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Javan Mynas – fledging period

on 30th August 2017

The pair of Javan Mynas (Acridotheres javanicus) in my garden is making its presence felt by the constant begging calls of a recently fledged juvenile. This has been going on for some weeks now.

Whenever I was in the garden, the two adults will be there with a noisy juvenile in tow. So this evening I decided to document the feeding of the juvenile by the attending adults just for curiosity sake.

Video grab
video grab

I left some pieces of bread on the ground and kept my video cam rolling nearby. Immediately the noisy juvenile flew in followed by an adult. The latter picked up a piece of bread and fed the juvenile who swallowed it. The adult then picked up a larger piece and offered it to the juvenile but not actually passing it to the latter (above).

Video grab
video grab

With its beakful of bread piece, it then pretended to pick up another piece. Again it offered it to the juvenile but withdrew at the last moment (above). The adult kept on picking up or pretended to pick up pieces of bread (it had its beak full and could only manage to pick up small pieces) as if to demonstrate to the juvenile what the latter should do – see video below.

During this period the mate flew in, picked up a piece and flew off. The juvenile was only able to pick up a very small piece for itself.

Video grab
video grab

Four days later the family of Javan Mynas returned to forage in the grassy areas of my garden. This time the two adults and the juvenile foraged mainly on their own. The begging cries of the juvenile were ever present (above) but the adults fed on their own (below) and only fed the former a few times.

Video grab
video grab

The juvenile was obviously well on the way towards becoming independent of the adults as it was able to find food for itself (see video below). According to aviculturist Lee Chiu San, “It is a fact that many birds, especially mynas and parrots, will continue to beg and insist on being fed long after they are capable of feeding themselves.”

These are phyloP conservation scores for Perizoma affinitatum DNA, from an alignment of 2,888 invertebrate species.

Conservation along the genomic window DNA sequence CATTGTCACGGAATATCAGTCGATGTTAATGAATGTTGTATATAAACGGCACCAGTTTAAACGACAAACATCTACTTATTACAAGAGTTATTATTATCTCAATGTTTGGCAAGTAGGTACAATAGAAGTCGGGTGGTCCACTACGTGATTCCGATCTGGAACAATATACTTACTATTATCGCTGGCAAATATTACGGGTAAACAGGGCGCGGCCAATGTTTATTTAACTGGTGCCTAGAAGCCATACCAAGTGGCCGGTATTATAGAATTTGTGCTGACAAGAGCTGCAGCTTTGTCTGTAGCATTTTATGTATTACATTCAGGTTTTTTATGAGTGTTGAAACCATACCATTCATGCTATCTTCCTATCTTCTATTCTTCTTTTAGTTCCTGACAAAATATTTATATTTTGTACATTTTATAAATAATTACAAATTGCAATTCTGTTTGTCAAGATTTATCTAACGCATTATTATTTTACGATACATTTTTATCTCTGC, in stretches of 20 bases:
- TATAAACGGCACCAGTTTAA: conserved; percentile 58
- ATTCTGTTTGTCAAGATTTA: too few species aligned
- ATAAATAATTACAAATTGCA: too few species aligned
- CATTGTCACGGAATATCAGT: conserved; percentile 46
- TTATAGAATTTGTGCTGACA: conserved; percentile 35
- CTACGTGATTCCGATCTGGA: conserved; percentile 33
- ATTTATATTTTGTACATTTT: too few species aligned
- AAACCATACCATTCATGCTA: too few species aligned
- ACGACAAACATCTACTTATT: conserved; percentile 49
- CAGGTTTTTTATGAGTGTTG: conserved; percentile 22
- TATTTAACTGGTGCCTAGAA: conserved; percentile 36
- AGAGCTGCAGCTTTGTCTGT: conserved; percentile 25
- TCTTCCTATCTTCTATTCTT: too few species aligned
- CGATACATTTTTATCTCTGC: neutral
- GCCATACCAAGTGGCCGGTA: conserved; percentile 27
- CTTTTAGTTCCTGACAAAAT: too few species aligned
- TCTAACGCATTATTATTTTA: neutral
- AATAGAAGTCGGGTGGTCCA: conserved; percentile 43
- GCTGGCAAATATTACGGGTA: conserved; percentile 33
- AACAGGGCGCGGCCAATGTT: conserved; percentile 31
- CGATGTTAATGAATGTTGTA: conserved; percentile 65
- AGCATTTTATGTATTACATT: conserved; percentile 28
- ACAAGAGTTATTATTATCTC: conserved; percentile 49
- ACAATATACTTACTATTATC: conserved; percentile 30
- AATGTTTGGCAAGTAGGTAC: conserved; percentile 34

It would appear that this was towards the end of the fledgling period, otherwise the adults would continue feeding the juvenile most of the time.

I regret not noting the date the juvenile first appeared, as I would then be able to gauge how long it was since fledging.

I was confident the fledgling period (number of days from leaving nest to being independent of parents) would be in the local literature. After all, it is a very common species and birdwatchers, having been around for half a century or more, should have recorded the information somewhere. But I only managed to find the fledgling period of 22-24 days for the Common Myna (A. tristis) LINK.

The next time a begging juvenile Javan Myna appears in my garden, I will definitely note down the date and follow up until the usual pair returns minus the juvenile.

YC Wee & Lee Chiu San
Singapore
31st March 2017

If you like this post please tap on the Like button at the left bottom of page. Any views and opinions expressed in this article are solely those of the authors/contributors, and are not endorsed by the Lee Kong Chian Natural History Museum (LKCNHM, NUS) or its affiliated institutions. Readers are encouraged to use their discretion before making any decisions or judgements based on the information presented.

YC Wee

Dr Wee played a significant role as a green advocate in Singapore through his extensive involvement in various organizations and committees: as Secretary and Chairman for the Malayan Nature Society (Singapore Branch), and with the Nature Society (Singapore) as founding President (1978-1995). He has also served in the Nature Reserve Board (1987-1989), Nature Reserves Committee (1990-1996), National Council on the Environment/Singapore Environment Council (1992-1996), Work-Group on Nature Conservation (1992) and Inter-Varsity Council on the Environment (1995-1997). He is Patron of the Singapore Gardening Society and was appointed Honorary Museum Associate of the Lee Kong Chian Natural History Museum (LKCNHM) in 2012. In 2005, Dr Wee started the Bird Ecology Study Group. With more than 6,000 entries, the website has become a valuable resource consulted by students, birdwatchers and researchers locally and internationally. The views and opinions expressed in this article are his own, and do not represent those of LKCNHM, the National University of Singapore or its affiliated institutions.

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